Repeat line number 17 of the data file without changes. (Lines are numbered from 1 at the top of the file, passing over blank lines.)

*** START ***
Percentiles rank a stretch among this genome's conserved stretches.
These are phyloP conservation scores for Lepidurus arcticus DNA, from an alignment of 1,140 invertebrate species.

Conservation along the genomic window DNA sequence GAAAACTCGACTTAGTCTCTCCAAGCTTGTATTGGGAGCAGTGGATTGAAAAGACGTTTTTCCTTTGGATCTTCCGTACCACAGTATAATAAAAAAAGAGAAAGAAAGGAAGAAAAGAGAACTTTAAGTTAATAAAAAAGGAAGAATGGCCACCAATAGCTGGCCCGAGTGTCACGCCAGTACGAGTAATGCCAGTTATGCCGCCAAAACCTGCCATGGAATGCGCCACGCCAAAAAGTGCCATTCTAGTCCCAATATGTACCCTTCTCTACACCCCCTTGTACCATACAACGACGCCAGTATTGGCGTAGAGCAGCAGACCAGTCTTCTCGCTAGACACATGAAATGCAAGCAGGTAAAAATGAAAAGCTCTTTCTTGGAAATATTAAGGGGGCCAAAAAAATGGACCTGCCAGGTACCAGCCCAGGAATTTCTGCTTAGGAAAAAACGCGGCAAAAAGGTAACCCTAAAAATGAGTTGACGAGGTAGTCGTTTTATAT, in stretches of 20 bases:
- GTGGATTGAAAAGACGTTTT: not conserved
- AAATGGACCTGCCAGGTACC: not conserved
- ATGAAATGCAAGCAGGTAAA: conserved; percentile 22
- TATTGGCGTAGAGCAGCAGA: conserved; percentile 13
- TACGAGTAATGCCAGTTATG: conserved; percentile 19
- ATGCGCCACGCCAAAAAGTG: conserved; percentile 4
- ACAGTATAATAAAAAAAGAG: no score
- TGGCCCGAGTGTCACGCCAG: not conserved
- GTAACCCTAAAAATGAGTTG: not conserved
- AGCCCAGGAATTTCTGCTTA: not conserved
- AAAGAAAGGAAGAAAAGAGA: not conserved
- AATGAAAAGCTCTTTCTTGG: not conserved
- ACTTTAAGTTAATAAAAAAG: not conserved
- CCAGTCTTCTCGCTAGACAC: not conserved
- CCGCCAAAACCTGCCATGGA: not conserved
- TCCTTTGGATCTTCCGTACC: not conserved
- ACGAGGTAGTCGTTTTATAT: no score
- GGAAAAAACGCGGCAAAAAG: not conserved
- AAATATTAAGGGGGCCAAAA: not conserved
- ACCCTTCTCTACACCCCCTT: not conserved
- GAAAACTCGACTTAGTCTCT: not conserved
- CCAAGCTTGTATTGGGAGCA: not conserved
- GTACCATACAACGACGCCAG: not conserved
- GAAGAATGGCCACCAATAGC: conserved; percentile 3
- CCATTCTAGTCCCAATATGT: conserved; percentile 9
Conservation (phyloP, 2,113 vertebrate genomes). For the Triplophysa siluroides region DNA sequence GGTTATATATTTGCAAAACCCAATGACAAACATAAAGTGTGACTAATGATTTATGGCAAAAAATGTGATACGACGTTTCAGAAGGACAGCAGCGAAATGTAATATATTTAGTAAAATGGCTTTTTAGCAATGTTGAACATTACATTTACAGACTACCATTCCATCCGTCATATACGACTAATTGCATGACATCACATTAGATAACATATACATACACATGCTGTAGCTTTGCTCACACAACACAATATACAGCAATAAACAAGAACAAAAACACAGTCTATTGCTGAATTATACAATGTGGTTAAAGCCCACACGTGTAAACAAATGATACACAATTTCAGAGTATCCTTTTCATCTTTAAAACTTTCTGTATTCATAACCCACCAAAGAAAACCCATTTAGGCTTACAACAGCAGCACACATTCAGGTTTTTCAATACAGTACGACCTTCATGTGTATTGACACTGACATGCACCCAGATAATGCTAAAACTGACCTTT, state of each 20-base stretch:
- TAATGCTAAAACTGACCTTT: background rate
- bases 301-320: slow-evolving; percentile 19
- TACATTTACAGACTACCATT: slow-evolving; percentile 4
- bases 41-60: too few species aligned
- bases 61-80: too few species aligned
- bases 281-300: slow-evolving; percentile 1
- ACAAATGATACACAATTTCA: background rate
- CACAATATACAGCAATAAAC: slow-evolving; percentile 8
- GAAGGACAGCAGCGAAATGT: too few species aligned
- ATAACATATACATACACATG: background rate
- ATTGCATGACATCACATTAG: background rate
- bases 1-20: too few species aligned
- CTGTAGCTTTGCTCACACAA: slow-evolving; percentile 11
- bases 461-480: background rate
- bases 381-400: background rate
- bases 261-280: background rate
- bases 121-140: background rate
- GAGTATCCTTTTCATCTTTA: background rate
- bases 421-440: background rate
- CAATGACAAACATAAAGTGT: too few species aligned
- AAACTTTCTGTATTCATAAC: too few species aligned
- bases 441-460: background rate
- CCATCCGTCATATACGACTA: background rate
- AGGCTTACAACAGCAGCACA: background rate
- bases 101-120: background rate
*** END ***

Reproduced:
- CCAGTCTTCTCGCTAGACAC: not conserved